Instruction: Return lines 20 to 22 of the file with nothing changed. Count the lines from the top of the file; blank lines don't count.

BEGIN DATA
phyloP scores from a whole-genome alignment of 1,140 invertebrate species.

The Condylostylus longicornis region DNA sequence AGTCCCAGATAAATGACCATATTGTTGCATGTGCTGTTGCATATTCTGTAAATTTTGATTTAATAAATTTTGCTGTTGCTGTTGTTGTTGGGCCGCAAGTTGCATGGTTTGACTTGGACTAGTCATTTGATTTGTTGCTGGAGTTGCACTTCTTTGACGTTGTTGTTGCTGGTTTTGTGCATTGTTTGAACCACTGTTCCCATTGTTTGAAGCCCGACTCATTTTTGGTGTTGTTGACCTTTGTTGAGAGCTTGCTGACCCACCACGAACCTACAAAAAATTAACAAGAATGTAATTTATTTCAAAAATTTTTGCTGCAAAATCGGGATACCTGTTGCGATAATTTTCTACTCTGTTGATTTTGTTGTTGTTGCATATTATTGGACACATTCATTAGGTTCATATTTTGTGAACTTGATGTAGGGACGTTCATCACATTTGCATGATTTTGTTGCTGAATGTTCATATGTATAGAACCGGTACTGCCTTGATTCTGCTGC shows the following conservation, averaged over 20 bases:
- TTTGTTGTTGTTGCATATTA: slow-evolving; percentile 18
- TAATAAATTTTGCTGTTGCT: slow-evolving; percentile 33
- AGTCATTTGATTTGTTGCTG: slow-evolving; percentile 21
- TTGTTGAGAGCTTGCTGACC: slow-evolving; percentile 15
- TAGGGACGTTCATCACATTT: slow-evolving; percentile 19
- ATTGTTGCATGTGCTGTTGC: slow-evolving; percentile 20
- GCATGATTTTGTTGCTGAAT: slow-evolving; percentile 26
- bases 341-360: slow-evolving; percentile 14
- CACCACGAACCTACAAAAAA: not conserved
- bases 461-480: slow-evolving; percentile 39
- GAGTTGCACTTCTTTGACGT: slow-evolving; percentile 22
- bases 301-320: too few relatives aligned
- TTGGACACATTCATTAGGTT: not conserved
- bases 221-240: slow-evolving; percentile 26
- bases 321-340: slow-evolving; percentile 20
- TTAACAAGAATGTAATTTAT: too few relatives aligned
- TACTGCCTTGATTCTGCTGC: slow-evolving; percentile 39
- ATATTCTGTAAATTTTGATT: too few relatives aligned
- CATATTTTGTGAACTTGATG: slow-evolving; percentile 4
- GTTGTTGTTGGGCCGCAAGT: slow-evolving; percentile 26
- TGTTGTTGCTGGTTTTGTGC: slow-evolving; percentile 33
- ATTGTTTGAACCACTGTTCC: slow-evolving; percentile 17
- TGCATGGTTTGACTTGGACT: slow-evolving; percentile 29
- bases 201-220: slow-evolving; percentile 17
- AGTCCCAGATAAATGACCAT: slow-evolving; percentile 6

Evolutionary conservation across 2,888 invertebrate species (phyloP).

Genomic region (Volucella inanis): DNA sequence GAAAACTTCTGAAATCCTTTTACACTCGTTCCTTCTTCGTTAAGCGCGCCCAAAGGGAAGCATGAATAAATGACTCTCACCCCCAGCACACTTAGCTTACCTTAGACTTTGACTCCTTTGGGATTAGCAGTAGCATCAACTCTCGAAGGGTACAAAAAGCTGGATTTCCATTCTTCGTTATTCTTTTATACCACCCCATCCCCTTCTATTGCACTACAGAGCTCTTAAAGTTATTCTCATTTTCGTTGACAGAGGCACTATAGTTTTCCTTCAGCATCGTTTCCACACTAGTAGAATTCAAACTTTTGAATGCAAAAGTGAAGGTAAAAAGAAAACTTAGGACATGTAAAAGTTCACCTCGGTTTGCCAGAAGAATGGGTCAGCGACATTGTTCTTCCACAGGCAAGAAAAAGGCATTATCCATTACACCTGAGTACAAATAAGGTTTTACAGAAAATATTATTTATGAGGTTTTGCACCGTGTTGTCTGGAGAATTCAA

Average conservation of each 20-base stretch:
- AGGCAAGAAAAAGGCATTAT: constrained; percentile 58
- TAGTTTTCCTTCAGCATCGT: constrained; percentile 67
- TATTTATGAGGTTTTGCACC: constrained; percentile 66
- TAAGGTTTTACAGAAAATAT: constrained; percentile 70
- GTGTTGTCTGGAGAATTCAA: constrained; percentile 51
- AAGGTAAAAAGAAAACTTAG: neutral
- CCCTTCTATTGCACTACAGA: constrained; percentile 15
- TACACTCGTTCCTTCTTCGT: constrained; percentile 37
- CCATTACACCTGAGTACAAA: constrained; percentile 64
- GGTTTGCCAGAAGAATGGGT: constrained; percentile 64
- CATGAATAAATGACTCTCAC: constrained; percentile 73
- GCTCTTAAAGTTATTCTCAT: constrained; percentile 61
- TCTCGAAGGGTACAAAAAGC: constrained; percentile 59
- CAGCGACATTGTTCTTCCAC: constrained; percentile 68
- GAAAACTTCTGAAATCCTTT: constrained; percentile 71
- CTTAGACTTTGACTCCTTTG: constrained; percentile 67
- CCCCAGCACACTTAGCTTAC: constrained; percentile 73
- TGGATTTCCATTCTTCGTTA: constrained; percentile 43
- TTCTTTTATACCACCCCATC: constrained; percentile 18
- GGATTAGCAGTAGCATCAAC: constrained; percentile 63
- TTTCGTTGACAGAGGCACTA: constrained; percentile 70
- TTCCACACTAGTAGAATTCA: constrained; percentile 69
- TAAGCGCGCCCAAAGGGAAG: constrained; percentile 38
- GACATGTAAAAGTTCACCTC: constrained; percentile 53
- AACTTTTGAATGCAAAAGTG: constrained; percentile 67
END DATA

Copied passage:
- ATATTCTGTAAATTTTGATT: too few relatives aligned
- CATATTTTGTGAACTTGATG: slow-evolving; percentile 4
- GTTGTTGTTGGGCCGCAAGT: slow-evolving; percentile 26